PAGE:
Evolution on islands also plays with the size of creatures. The world's islands are (or rather were) full of giant rats and tortoises, and oversized flightless birds. But there are island dwarves too. Before humans arrived, elephants, mammoths and hippos the size of Shetland ponies abounded on some islands in the Mediterranean and Arctic. There was even a miniature hominid, the hobbit, on the island of Flores in the Indonesian archipelago. Such gigantism among the tiny, and dwarfing of the great, means islands are great levellers, the species isolated on them converging on an ideal size.
Whatever their size or origins, the species and the ecosystems of islands are exquisitely sensitive to invasion. Whether arriving by themselves or by human agency, invaders can be fatal to the original inhabitants, and virtually no island survived into the last century unscathed. After humans the most common invaders are introduced rats—though cats, snakes and even snails have time and again devastated entire islands of unique species.
Why should the long-isolated islanders be so vulnerable? Island species often have only a limited range of predators, competitors and diseases. Under such circumstances, any species that invests too much energy in being able to flee swiftly or in producing toxins that deter predators will, prior to the arrival of new invaders, be outcompeted by those that put less effort into these faculties and more into reproduction. This is why so many island birds are flightless and why the nuts and leaves of so many island trees are edible, even without cooking—trees that invest in toxins where there are no predators, rather than making more nuts and fruit, are disadvantaged in the evolutionary race for survival. But island species also lose their fear. Fearful creatures use a great deal of energy in fleeing danger, both imagined and real. Where the danger is almost entirely imagined, evolution selects for individuals that conserve their energy for reproduction. Island birds have been known to sit on their nests even while being eaten alive by rats. Many will not flee from cat or human, even when attacked.
As colonial history has shown, the native cultures of islands are also vulnerable to change from outside. The power structures of Hawaii were transformed by a dozen or so iron blades fashioned by a ship's cooper during Captain Cook's voyage of discovery. So armed, the few fortunate chiefs who received them went on to forge empires. What is remarkable, however, is how much traditional island culture still survives in spite of the constant waves of challenge arriving from the larger world. Change may be integral to island life—as old as the first island and as pervasive as the sea that surrounds them all—but such examples convince me that, given half a chance, much that is unique to the islands can persist.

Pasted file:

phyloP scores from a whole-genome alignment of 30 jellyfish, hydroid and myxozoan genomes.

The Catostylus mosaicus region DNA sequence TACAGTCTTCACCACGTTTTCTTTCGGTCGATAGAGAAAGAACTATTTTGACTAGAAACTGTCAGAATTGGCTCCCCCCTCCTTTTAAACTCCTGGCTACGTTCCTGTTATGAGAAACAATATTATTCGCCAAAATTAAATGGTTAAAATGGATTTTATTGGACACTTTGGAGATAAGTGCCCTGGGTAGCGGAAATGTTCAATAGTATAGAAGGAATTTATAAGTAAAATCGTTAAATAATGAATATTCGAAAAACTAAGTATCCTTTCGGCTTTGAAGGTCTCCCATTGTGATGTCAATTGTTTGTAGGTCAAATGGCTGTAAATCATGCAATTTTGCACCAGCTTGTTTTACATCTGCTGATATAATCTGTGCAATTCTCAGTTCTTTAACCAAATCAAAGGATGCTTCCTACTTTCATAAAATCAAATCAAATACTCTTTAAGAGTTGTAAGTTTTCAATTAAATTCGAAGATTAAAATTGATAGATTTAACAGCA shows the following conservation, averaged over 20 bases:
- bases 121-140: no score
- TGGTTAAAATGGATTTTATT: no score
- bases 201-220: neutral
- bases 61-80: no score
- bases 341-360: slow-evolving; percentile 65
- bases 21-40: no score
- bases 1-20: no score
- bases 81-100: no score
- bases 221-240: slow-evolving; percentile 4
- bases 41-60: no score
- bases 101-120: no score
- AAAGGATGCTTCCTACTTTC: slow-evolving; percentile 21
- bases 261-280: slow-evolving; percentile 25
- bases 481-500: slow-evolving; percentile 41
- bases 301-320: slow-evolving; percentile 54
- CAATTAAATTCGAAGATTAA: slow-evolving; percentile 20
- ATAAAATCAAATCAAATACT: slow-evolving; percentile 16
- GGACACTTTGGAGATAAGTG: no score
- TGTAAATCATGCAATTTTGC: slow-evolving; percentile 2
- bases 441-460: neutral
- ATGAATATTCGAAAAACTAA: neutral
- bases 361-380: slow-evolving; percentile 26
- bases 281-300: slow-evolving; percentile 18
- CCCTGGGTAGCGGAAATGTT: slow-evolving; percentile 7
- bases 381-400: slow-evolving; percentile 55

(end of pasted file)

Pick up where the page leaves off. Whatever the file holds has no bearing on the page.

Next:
The continent of Australia has cast a long shadow over the extensive archipelago we explored—a shadow composed of living things that, over the aeons, have drifted, flown or made their way some other way to the islands. Among them are curious marsupials, unique birds of paradise and countless other life-forms which have their points of origin millions of years ago on the wide brown land. But what a sea change was wrought on their descendants as they settled into island living. Such species are utterly irresistible to biologists because their myriad modifications reveal the secret workings of evolution. When the animals' ancestors left, Australia's rainforests were extensive, and a vestige of ancestral forms long vanished from the larger landmasses can be found on some islands. Examining such plants and animals can reveal living clues to a now vanished and very different Australia.
We twentieth-century biologists travelled through the vast island realm that was our field of research by whatever means were at hand—sometimes by air, at others by ocean liner, interisland ferry or dugout canoe. Then we would set about collecting, documenting and exploring a world of nature that in some cases had never before been entered by a biologist. And the excitement of setting up a mist-net and laying a trap-line on an island which had not yielded a single record of a mammal was just about the most exciting thing you could do.